I began reading Thomas Merton’s New Seeds of Contemplation sometime back in 2011. This evolved into a Gethsemani Abbey pilgrimage which led to me traveling to the seventeen Trappist/Cistercian monasteries of the US to talk to monks and nuns about silence, solitude, and contemplative life. Somewhere along the way I became more and more interested in Thomas Merton’s work and hermitage years—why would such a brilliant person who has so much to offer the world go away from the world. The joke was on me until I began to read further into his desires for solitude and how this tension and paradox was another way of expression, another way of showing solidarity with the suffering of the world.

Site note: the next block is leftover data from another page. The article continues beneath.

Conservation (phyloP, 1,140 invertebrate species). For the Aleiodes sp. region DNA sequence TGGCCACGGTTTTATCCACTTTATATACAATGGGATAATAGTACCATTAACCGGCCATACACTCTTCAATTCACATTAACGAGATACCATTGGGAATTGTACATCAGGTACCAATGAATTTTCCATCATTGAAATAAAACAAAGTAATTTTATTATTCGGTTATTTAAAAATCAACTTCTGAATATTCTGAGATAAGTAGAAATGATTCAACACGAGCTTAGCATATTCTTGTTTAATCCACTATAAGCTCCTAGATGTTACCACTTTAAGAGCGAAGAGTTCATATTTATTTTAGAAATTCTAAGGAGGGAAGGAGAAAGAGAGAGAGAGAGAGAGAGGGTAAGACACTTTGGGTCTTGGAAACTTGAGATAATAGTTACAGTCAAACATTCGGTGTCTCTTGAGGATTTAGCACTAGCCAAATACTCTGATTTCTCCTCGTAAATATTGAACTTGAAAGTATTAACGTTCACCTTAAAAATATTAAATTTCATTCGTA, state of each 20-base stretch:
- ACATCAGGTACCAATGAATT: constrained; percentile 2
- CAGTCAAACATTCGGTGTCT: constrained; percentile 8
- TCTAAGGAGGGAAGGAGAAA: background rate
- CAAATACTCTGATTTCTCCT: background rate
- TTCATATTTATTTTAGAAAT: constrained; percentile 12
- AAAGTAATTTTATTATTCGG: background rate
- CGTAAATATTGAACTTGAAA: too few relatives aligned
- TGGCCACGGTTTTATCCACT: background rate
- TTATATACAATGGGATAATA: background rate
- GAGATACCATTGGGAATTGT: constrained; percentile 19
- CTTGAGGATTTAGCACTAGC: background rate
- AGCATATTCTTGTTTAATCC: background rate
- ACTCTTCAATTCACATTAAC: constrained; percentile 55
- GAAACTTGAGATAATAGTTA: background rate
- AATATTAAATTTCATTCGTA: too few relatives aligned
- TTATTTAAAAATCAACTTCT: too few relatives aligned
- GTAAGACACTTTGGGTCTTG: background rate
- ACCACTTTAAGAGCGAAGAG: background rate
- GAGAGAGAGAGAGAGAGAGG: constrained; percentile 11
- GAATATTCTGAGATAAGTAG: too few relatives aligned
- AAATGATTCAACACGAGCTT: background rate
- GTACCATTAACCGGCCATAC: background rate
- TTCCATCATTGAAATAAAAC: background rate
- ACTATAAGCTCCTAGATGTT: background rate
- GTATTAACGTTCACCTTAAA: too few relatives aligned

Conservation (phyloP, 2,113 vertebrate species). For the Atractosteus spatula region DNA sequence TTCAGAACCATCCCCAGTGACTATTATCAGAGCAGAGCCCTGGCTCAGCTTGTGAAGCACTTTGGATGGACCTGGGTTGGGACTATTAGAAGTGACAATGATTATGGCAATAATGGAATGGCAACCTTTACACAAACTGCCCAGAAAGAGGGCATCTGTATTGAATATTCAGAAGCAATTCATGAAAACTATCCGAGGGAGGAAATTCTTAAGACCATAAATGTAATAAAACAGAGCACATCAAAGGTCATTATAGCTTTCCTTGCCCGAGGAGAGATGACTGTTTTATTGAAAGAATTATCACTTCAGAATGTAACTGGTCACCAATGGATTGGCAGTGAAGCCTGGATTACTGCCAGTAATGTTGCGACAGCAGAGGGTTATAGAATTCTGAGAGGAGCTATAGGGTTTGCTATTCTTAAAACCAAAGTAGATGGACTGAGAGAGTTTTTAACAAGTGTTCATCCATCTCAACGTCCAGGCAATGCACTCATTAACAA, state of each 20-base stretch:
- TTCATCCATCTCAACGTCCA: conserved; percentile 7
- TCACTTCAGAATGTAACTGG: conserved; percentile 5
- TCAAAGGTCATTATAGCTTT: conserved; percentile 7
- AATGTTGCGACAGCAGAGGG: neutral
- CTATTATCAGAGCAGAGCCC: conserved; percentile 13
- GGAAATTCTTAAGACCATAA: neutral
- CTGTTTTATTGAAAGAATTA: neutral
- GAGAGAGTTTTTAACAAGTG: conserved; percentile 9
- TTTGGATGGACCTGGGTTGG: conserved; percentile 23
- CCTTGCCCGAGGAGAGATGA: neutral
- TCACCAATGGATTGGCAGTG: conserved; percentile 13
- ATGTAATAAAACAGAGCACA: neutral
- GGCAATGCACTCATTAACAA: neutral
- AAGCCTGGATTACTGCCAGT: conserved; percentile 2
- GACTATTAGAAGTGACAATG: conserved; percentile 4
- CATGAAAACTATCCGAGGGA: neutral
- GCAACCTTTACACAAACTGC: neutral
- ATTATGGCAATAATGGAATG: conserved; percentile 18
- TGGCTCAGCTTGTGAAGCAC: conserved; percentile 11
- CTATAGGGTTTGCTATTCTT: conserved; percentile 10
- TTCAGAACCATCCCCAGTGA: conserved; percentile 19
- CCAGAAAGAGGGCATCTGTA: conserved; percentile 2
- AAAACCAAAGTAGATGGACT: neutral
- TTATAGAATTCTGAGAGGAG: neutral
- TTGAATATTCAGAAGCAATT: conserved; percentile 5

There’s a tension in the contemplative life—a tension that holds a paradox. This tension is intertwined with the pain of the world while meeting said pain in the silence and solitudes of our everyday lives (a paradox to many). This doesn’t make sense to everyone and the contemplative path is certainly not for everyone, but I do sincerely believe aspects of it can benefit the whole world.
Day of a Stranger is a title taken from one of Thomas Merton’s most beloved essays (May 1965). The essay was published in Latin America as a response to a journalist’s question about what a typical day in the life was like for Merton in his new hermitage home. Unbeknownst to Merton or the journalist that this would be his final home and “Dia de un Extrano,” (Day of a Stranger) was published in Papeles, a journal from Caracas, Venezuela in July of 1966 (also published in The Hudson Review in the summer of 1967).
Other questions answered: